Even with the most sophisticated therapies, aggressive glioblastoma tumors typically come roaring back months later. Surgeons are often unable to remove the entire tumor, and immune cells in brain tumors are often suppressed, keeping them from responding effectively to immunotherapies.1 But a new strategy may heat up these immunologically cold tumors to make them more susceptible to immunotherapy.
Researchers have engineered harmless oncolytic viruses that can trick the immune system into launching a response.2 This strategy can be combined with existing immunotherapies, such as immune checkpoint inhibition, for a potent two-stage attack: first, the virus attracts immune cells to the brain, then checkpoint inhibitors help these cells kill tumor cells. A recently published phase 1/2 clinical trial in Nature Medicine shows that this combination may be able to penetrate glioblastomas’ defenses.3
In this study, patients were treated with a combination of the immune checkpoint inhibitor pembrolizumab and an oncolytic virus called DNX-2401 that scientists engineered to target brain cells.3 To get around the blood-brain barrier, a pump pushed the virus directly into the tumor through a thin copper needle.
More than half of the patients survived at least one year with this combination therapy, a significant improvement compared to a baseline 20 percent one-year survival rate.4 “We didn't really anticipate we would have such a strong increase in overall survival,” said Gelareh Zadeh, a neurosurgeon at the University of Toronto and senior author of the study.
E. Antonio Chiocca, a neurosurgeon at Harvard Medical School and Brigham and Women’s Hospital who was not involved in the study, was also impressed by the trial’s results but is wary because many similar combination therapies have ultimately failed in phase 3 trials.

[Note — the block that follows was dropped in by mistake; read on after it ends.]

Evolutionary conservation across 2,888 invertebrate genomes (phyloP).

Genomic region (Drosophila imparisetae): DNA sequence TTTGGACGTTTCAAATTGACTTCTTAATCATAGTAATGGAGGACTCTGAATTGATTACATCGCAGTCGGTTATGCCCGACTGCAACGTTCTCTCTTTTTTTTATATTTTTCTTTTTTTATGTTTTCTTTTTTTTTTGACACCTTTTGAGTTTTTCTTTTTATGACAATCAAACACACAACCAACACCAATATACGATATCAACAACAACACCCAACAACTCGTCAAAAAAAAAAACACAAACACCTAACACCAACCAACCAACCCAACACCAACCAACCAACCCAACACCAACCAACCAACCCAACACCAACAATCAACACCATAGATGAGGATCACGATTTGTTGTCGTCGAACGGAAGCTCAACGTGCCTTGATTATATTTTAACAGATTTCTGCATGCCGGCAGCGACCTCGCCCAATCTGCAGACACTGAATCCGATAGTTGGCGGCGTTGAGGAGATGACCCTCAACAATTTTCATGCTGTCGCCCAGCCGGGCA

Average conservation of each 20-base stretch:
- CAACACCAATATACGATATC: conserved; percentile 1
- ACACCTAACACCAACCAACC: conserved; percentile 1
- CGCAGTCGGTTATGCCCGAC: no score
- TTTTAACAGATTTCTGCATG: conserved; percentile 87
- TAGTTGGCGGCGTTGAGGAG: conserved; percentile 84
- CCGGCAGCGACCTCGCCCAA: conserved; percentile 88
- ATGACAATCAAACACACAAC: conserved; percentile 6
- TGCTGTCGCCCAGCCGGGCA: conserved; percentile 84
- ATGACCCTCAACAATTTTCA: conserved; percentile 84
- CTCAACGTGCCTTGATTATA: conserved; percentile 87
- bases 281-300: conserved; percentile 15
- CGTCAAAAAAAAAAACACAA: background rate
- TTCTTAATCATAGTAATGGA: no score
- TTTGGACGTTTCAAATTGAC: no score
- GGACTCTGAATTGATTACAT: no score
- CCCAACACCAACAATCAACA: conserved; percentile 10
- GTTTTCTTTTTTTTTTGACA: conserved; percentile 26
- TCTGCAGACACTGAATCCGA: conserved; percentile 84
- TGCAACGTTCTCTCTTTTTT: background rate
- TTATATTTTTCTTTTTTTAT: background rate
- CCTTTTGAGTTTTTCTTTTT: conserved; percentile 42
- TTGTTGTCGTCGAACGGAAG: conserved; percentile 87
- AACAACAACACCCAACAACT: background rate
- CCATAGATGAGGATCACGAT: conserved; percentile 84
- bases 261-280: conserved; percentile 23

Part of the challenge is the heterogeneity of glioblastoma patients, he said. Different tumors have different molecular characteristics that might make them better or worse at responding to certain therapies. Without taking that into account in trials, “[drugs] die at the altar of the wrong patient population,” Chiocca said. “Understanding what the biomarkers are and what the therapy is really doing is critical to get this field forward.”
Zadeh agrees. Although she is interested in eventually testing the combination therapy in a phase 3 clinical trial, she first wants to better understand how the tumor immune environment might inform what treatment will be most effective: oncolytic virus alone, checkpoint inhibition alone, or the combination.
She was especially intrigued by a subset of patients who responded remarkably well to the combination therapy, surviving as long as 5 years. She took a closer look at the tumors and found that patients with the best response had neither the least nor the most immune cells. Zadeh hopes that studying the gene expression signatures and other biomarkers of these immunologically “lukewarm” patients might help determine the best candidates for not only the combination therapy, but also for oncolytic viruses and immunotherapy individually
“It’s the concept of precision therapy,” Zadeh said. “With this additional knowledge, it’s a treatment that would hopefully be beneficial to all patients with glioblastoma.”
- Aldape K, et al. Challenges to curing primary brain tumours. Nat Rev Clin Oncol. 16(8), 509-520 (2019).
- Harrington K, et al. Optimizing oncolytic virotherapy in cancer treatment. Nat Rev Drug Discov. 18(9), 689-706 (2019).
- Fueyo J, et al. Preclinical characterization of the antiglioma activity of a tropism-enhanced adenovirus targeted to the retinoblastoma pathway. J Natl Cancer Inst. 95(9), 652-660 (2003).
- Nassiri F, et al. Oncolytic DNX-2401 virotherapy plus pembrolizumab in recurrent glioblastoma: a phase 1/2 trial. Nat Med. 29(6), 1370-1378 (2023).
- Stupp R, et al. NovoTTF-100A versus physician’s choice chemotherapy in recurrent glioblastoma: A randomised phase III trial of a novel treatment modality. Eur J Cancer. 48(14), 2192-2202 (2012).